• Sweet chestnuts are not easy to peel when cold. One kilogram of untainted chestnuts yields about 700 g of shelled chestnuts. Chestnut flavours vary slightly from one species to the next and can vary with growing conditions, but in general the flavour is somewhat sweet and certainly unique. Chestnut-based recipes and preparations are making a comeback in Italian cuisine, as part of the trend toward rediscovery of traditional dishes and better nutrition.

Before cooking

Before cooking, the most important step is to cut the shell to prevent the nut from exploding while cooking! Some people cut a slit across the face of the nut, others cut a cross into the pale end (hilum). We have found the best way to prepare chestnuts is to lie the chestnut on its flatter side and cut or score halfway around the outer shell. The cut should go full thickness through the shell, and perhaps the pellicle, but not into the flesh of the nut.

Peeling chestnuts

It is easier to peel chestnuts while they are still warm and damp. Wrap the cooked chestnuts in a tea towel to keep them warm while you are peeling the others. Remove the outer shell and also the inner brown skin or pellicle, as this can sometimes taste quite bitter. Boiled chestnuts are probably the easiest ones from which to peel the pellicle, though if you dry roast or grill them, it is not so important to remove all the pellicle prior to eating. Different varieties vary in their ease of peeling.

Cooking – the four basic cooking methods

To bake

Preheat oven to 200°C. Place chestnuts onto baking tray and bake for 10-15 minutes, turning after about 5 minutes, or until the shells split and the flesh is easily pierced with a pointed knife.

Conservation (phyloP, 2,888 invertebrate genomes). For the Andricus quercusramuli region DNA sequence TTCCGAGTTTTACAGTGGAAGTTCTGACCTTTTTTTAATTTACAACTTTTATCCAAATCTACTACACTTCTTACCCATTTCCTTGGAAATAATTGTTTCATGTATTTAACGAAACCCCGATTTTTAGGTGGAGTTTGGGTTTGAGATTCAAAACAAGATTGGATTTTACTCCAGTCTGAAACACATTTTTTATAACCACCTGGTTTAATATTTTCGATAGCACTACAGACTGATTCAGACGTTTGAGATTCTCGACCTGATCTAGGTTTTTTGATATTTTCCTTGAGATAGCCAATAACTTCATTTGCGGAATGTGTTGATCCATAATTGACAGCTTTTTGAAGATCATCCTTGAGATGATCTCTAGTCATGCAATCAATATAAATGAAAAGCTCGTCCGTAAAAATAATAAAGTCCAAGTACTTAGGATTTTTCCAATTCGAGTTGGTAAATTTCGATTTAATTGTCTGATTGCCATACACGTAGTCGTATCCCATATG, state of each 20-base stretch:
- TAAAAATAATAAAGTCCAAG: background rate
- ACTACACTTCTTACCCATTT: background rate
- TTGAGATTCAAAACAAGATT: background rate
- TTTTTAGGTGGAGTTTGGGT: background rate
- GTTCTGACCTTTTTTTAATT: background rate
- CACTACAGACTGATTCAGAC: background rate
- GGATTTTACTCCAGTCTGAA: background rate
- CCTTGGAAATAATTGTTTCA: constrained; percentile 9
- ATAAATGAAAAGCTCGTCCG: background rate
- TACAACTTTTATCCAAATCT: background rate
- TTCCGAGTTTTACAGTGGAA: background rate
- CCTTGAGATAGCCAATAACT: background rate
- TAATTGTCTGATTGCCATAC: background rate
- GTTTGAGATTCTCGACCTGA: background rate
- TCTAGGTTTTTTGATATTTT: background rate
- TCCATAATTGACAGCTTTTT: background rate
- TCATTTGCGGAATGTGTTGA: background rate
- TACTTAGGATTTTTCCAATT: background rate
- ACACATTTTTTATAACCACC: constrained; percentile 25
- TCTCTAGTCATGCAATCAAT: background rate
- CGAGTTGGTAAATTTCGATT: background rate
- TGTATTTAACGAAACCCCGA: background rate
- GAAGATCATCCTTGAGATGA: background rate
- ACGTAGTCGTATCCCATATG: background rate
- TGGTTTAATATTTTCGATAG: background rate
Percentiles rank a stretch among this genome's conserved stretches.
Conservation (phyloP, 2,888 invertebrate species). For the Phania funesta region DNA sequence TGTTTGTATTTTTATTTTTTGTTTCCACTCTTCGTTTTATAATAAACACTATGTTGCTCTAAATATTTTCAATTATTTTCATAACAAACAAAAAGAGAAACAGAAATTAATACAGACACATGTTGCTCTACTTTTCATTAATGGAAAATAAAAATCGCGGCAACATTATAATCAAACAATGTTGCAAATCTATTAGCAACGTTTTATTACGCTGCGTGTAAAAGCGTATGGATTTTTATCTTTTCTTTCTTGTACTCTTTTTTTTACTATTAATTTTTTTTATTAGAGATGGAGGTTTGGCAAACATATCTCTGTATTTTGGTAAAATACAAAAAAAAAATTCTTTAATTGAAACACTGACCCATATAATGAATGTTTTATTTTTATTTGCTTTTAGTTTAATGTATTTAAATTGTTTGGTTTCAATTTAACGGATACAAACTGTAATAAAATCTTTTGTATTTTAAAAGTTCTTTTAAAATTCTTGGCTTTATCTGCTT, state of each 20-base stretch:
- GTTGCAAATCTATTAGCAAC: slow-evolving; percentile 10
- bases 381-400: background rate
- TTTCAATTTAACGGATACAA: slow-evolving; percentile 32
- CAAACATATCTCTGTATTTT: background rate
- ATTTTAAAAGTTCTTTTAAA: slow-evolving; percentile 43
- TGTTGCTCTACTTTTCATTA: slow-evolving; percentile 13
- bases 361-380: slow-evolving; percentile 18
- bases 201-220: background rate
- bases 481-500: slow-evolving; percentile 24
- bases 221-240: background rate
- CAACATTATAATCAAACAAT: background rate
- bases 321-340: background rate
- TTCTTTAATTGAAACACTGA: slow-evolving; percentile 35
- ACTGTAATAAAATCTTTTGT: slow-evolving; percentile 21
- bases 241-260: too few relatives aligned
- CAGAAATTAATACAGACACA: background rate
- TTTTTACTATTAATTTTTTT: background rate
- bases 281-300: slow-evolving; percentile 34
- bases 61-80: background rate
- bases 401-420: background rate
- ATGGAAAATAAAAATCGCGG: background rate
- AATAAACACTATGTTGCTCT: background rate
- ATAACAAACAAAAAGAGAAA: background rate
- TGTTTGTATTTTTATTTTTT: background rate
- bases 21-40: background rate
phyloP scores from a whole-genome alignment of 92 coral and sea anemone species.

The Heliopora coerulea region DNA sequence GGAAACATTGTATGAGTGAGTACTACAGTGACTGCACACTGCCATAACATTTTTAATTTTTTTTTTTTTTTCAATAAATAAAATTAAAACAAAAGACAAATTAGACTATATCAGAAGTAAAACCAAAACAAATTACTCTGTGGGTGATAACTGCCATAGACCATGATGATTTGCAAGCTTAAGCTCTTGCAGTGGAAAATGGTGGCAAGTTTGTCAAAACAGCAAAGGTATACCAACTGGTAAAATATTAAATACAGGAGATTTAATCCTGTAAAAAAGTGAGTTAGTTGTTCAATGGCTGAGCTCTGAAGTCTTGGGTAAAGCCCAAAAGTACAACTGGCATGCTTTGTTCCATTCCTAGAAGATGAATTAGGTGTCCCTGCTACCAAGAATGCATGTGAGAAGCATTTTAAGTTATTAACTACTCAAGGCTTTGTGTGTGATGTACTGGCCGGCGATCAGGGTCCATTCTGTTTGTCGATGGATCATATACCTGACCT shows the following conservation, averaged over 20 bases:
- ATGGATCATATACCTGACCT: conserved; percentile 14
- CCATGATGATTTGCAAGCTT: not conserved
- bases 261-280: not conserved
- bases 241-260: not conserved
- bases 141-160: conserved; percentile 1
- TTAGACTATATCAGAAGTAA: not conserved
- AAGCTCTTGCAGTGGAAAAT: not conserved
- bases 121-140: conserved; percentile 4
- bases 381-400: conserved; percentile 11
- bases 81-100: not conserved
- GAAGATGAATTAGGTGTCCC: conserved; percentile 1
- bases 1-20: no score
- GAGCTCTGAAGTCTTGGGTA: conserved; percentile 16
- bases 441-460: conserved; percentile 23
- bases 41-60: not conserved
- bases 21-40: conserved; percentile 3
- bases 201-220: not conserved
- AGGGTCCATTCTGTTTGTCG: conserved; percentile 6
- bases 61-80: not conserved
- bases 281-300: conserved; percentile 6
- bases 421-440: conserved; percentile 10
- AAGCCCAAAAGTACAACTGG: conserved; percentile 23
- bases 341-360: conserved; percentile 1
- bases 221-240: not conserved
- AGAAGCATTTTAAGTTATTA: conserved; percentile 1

To pan roast or grill or barbeque

Cook (turning occasionally) in a pan over a medium heat, or under the grill, or on the BBQ for 10-12 minutes or until the shells split as above. It doesn’t matter if the outer shell turns black in parts as this will be removed prior to eating.

To microwave

Place chestnuts in a single layer to cover a microwave-safe plate. Cook uncovered on 850watts / high / 100% for 2-3 minutes. It is very easy to overcook when microwaving, so beware, and start with less time to be on the safe side.

To boil

Place chestnuts into a pan of cold water, bring to the the boil, cover and simmer for 10-12 minutes or until flesh is tender.

Leave a Reply

Your email address will not be published. Required fields are marked *

Hi There - We notice that you have an ad-blocker
Plenty of visitors do. All we ask is that you please consider sharing us or commenting on the post as a nice gesture.
Thank you for visiting The Taste of Aussie
Your Information will never be shared with any third party.
OR
General Profile
User Information
John Doe
Professor of Botanics
Born and raised in Dublin, Ireland, John is a superior specialist in growing palms and exotic plants.
Social rating:
OR
ARE YOU READY? GET IT NOW!
Vel eros amet amet mauris a habitasse scel erisque? Vel urna dis et, placerat phasellus, diam in! Placerat nec facilisis, tortor tristique. Arcu placerat sagittis, velit lorem scelerisque egestas placerat.
Subscribe Now
Join our weekly newsletter for more great recipes
OR
Just before you go
Please consider sharing us or commenting
on the post as a nice gesture.
Thank you for visiting The Taste of Aussie
Just before you go - please share us with your friends and followers.
Thank you for visiting
The Taste of Aussie
Subscribe Now
Join our free weekly newsletter to get the best recipes and cooking information.